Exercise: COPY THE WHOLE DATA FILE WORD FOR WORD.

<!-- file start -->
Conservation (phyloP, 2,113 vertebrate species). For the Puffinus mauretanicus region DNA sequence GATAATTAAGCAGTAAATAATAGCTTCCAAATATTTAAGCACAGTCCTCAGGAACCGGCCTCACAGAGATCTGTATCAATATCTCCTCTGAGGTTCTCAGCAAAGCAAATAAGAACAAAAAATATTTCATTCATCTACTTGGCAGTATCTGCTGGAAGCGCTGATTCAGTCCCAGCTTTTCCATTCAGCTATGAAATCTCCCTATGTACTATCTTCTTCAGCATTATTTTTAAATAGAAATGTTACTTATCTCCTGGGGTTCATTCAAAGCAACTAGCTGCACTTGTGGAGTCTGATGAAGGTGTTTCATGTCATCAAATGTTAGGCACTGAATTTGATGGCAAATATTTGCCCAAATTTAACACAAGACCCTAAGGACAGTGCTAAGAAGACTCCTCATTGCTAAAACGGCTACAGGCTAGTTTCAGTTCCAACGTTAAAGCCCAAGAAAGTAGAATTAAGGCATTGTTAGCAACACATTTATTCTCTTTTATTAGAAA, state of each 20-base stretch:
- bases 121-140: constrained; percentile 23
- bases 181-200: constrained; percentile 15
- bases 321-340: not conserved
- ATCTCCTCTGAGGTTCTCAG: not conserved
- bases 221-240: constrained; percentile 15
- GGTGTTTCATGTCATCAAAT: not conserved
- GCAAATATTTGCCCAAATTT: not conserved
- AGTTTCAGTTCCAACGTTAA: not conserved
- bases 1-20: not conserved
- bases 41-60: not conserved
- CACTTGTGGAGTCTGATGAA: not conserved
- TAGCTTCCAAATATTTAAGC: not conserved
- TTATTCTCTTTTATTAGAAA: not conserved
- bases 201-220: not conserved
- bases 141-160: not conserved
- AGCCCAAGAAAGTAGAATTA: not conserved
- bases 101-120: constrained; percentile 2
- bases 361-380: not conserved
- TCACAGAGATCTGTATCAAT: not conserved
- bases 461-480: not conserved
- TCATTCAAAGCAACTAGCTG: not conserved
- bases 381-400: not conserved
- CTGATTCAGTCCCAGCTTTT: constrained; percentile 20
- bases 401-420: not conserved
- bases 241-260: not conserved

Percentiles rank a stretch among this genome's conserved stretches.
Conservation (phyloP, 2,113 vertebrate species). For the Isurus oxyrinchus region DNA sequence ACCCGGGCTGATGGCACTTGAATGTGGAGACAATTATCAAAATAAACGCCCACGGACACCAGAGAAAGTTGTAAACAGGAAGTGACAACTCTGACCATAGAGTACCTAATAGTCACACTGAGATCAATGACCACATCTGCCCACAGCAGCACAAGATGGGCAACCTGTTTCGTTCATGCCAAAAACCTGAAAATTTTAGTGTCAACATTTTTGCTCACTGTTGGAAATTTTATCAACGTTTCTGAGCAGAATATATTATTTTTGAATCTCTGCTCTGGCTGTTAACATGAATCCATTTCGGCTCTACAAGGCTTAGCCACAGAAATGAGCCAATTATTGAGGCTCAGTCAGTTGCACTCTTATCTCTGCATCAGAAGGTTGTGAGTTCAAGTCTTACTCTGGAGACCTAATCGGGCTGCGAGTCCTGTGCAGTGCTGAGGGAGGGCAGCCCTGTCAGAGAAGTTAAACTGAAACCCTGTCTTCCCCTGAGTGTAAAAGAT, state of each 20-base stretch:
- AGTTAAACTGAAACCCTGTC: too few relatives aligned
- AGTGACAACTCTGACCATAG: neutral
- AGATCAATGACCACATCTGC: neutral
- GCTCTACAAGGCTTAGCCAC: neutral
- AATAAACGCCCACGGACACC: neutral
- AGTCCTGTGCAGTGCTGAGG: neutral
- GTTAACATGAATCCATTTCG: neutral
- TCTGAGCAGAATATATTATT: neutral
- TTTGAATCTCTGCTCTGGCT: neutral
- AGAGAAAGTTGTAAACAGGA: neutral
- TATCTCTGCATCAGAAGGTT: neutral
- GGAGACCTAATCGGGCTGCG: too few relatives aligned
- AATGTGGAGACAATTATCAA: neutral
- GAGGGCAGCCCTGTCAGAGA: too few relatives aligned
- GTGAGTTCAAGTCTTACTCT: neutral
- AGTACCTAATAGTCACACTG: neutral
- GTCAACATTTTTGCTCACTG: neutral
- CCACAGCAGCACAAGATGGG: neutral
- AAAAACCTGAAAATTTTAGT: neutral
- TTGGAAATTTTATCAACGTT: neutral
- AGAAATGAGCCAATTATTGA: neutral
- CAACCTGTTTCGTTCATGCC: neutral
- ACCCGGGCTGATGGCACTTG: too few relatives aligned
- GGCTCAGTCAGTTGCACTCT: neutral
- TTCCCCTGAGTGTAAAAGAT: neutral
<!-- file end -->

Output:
Conservation (phyloP, 2,113 vertebrate species). For the Puffinus mauretanicus region DNA sequence GATAATTAAGCAGTAAATAATAGCTTCCAAATATTTAAGCACAGTCCTCAGGAACCGGCCTCACAGAGATCTGTATCAATATCTCCTCTGAGGTTCTCAGCAAAGCAAATAAGAACAAAAAATATTTCATTCATCTACTTGGCAGTATCTGCTGGAAGCGCTGATTCAGTCCCAGCTTTTCCATTCAGCTATGAAATCTCCCTATGTACTATCTTCTTCAGCATTATTTTTAAATAGAAATGTTACTTATCTCCTGGGGTTCATTCAAAGCAACTAGCTGCACTTGTGGAGTCTGATGAAGGTGTTTCATGTCATCAAATGTTAGGCACTGAATTTGATGGCAAATATTTGCCCAAATTTAACACAAGACCCTAAGGACAGTGCTAAGAAGACTCCTCATTGCTAAAACGGCTACAGGCTAGTTTCAGTTCCAACGTTAAAGCCCAAGAAAGTAGAATTAAGGCATTGTTAGCAACACATTTATTCTCTTTTATTAGAAA, state of each 20-base stretch:
- bases 121-140: constrained; percentile 23
- bases 181-200: constrained; percentile 15
- bases 321-340: not conserved
- ATCTCCTCTGAGGTTCTCAG: not conserved
- bases 221-240: constrained; percentile 15
- GGTGTTTCATGTCATCAAAT: not conserved
- GCAAATATTTGCCCAAATTT: not conserved
- AGTTTCAGTTCCAACGTTAA: not conserved
- bases 1-20: not conserved
- bases 41-60: not conserved
- CACTTGTGGAGTCTGATGAA: not conserved
- TAGCTTCCAAATATTTAAGC: not conserved
- TTATTCTCTTTTATTAGAAA: not conserved
- bases 201-220: not conserved
- bases 141-160: not conserved
- AGCCCAAGAAAGTAGAATTA: not conserved
- bases 101-120: constrained; percentile 2
- bases 361-380: not conserved
- TCACAGAGATCTGTATCAAT: not conserved
- bases 461-480: not conserved
- TCATTCAAAGCAACTAGCTG: not conserved
- bases 381-400: not conserved
- CTGATTCAGTCCCAGCTTTT: constrained; percentile 20
- bases 401-420: not conserved
- bases 241-260: not conserved

Percentiles rank a stretch among this genome's conserved stretches.
Conservation (phyloP, 2,113 vertebrate species). For the Isurus oxyrinchus region DNA sequence ACCCGGGCTGATGGCACTTGAATGTGGAGACAATTATCAAAATAAACGCCCACGGACACCAGAGAAAGTTGTAAACAGGAAGTGACAACTCTGACCATAGAGTACCTAATAGTCACACTGAGATCAATGACCACATCTGCCCACAGCAGCACAAGATGGGCAACCTGTTTCGTTCATGCCAAAAACCTGAAAATTTTAGTGTCAACATTTTTGCTCACTGTTGGAAATTTTATCAACGTTTCTGAGCAGAATATATTATTTTTGAATCTCTGCTCTGGCTGTTAACATGAATCCATTTCGGCTCTACAAGGCTTAGCCACAGAAATGAGCCAATTATTGAGGCTCAGTCAGTTGCACTCTTATCTCTGCATCAGAAGGTTGTGAGTTCAAGTCTTACTCTGGAGACCTAATCGGGCTGCGAGTCCTGTGCAGTGCTGAGGGAGGGCAGCCCTGTCAGAGAAGTTAAACTGAAACCCTGTCTTCCCCTGAGTGTAAAAGAT, state of each 20-base stretch:
- AGTTAAACTGAAACCCTGTC: too few relatives aligned
- AGTGACAACTCTGACCATAG: neutral
- AGATCAATGACCACATCTGC: neutral
- GCTCTACAAGGCTTAGCCAC: neutral
- AATAAACGCCCACGGACACC: neutral
- AGTCCTGTGCAGTGCTGAGG: neutral
- GTTAACATGAATCCATTTCG: neutral
- TCTGAGCAGAATATATTATT: neutral
- TTTGAATCTCTGCTCTGGCT: neutral
- AGAGAAAGTTGTAAACAGGA: neutral
- TATCTCTGCATCAGAAGGTT: neutral
- GGAGACCTAATCGGGCTGCG: too few relatives aligned
- AATGTGGAGACAATTATCAA: neutral
- GAGGGCAGCCCTGTCAGAGA: too few relatives aligned
- GTGAGTTCAAGTCTTACTCT: neutral
- AGTACCTAATAGTCACACTG: neutral
- GTCAACATTTTTGCTCACTG: neutral
- CCACAGCAGCACAAGATGGG: neutral
- AAAAACCTGAAAATTTTAGT: neutral
- TTGGAAATTTTATCAACGTT: neutral
- AGAAATGAGCCAATTATTGA: neutral
- CAACCTGTTTCGTTCATGCC: neutral
- ACCCGGGCTGATGGCACTTG: too few relatives aligned
- GGCTCAGTCAGTTGCACTCT: neutral
- TTCCCCTGAGTGTAAAAGAT: neutral